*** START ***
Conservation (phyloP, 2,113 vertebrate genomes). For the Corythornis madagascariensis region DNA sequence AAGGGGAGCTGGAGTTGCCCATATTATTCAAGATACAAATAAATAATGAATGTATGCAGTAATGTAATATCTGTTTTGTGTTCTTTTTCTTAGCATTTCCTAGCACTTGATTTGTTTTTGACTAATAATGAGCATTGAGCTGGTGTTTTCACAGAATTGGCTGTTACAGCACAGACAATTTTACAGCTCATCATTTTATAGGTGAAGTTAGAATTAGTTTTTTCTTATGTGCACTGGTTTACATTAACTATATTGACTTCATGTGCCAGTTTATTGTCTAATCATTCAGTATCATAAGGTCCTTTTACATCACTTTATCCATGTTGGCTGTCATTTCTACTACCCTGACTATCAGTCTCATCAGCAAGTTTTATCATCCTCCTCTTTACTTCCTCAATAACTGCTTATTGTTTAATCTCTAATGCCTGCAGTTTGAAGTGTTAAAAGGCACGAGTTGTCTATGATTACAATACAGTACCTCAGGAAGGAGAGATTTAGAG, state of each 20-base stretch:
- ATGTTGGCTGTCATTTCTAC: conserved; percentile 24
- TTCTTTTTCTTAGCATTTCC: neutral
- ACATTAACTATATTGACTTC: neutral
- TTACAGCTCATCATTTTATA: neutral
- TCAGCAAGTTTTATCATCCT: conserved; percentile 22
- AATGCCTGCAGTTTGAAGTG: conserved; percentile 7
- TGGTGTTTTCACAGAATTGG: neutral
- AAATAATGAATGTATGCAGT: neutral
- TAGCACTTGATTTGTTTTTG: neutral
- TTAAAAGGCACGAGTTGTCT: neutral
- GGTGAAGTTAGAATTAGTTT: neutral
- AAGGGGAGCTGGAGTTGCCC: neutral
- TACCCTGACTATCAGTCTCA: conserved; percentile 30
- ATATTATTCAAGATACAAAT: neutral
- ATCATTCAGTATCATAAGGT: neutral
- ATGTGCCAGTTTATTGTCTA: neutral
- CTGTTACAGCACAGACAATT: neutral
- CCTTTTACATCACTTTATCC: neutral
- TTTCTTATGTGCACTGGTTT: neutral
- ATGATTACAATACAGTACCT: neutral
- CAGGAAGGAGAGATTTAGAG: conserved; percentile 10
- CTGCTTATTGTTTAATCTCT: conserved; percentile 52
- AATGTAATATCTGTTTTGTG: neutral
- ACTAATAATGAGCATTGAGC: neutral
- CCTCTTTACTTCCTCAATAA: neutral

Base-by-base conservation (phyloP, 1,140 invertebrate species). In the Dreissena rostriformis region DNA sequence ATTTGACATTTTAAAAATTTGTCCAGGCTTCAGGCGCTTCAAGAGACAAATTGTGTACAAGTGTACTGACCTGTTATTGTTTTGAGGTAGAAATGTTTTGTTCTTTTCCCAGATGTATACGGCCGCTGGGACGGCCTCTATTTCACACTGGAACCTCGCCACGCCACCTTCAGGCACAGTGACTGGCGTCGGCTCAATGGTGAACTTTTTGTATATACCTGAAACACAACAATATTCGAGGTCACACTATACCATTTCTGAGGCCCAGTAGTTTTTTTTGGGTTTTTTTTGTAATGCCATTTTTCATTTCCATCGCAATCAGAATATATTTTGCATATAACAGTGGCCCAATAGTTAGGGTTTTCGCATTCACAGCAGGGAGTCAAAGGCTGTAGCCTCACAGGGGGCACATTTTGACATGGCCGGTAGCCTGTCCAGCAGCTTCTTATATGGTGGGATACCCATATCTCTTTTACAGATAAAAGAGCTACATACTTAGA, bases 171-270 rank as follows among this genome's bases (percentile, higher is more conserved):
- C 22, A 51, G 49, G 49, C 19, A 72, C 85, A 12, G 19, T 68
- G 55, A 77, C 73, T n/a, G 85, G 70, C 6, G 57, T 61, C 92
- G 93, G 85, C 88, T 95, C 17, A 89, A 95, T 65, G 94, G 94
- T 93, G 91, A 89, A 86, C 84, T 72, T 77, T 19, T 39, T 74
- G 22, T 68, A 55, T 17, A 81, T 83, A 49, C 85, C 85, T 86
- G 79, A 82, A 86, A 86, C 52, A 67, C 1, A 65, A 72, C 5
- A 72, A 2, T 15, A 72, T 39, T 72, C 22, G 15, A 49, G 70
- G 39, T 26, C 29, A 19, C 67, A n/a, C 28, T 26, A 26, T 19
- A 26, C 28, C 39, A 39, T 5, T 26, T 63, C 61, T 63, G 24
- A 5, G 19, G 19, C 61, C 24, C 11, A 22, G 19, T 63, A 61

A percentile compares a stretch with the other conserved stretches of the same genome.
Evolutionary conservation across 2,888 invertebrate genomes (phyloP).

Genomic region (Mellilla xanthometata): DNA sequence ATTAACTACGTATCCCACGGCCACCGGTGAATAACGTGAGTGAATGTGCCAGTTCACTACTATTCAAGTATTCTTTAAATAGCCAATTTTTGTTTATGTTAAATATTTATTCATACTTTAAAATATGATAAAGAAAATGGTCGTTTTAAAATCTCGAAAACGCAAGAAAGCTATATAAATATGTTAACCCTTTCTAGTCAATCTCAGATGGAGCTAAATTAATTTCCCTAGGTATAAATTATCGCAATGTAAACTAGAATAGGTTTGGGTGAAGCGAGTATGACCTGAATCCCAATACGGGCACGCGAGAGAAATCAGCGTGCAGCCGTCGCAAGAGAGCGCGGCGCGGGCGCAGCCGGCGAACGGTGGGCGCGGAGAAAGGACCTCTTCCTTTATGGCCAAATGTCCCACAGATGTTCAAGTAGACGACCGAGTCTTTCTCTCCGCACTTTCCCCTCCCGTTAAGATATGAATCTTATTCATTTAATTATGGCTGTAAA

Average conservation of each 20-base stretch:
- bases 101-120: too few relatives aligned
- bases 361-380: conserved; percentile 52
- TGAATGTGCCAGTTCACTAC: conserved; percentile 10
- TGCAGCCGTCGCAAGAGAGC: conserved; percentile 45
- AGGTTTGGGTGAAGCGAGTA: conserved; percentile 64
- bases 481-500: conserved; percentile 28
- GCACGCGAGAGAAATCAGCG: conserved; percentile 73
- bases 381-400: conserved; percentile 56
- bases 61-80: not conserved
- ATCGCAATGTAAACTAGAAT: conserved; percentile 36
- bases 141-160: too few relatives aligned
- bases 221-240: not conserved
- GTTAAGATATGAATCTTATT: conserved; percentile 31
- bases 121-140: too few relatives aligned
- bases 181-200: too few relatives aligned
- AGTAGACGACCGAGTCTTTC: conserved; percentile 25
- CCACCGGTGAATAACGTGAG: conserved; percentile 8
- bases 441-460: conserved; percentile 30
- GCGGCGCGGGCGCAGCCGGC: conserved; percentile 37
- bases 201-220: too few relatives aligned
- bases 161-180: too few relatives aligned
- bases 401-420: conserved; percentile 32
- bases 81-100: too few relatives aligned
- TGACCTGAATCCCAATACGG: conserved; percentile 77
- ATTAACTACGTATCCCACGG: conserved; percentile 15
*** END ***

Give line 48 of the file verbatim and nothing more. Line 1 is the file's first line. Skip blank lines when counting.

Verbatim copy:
- GCACGCGAGAGAAATCAGCG: conserved; percentile 73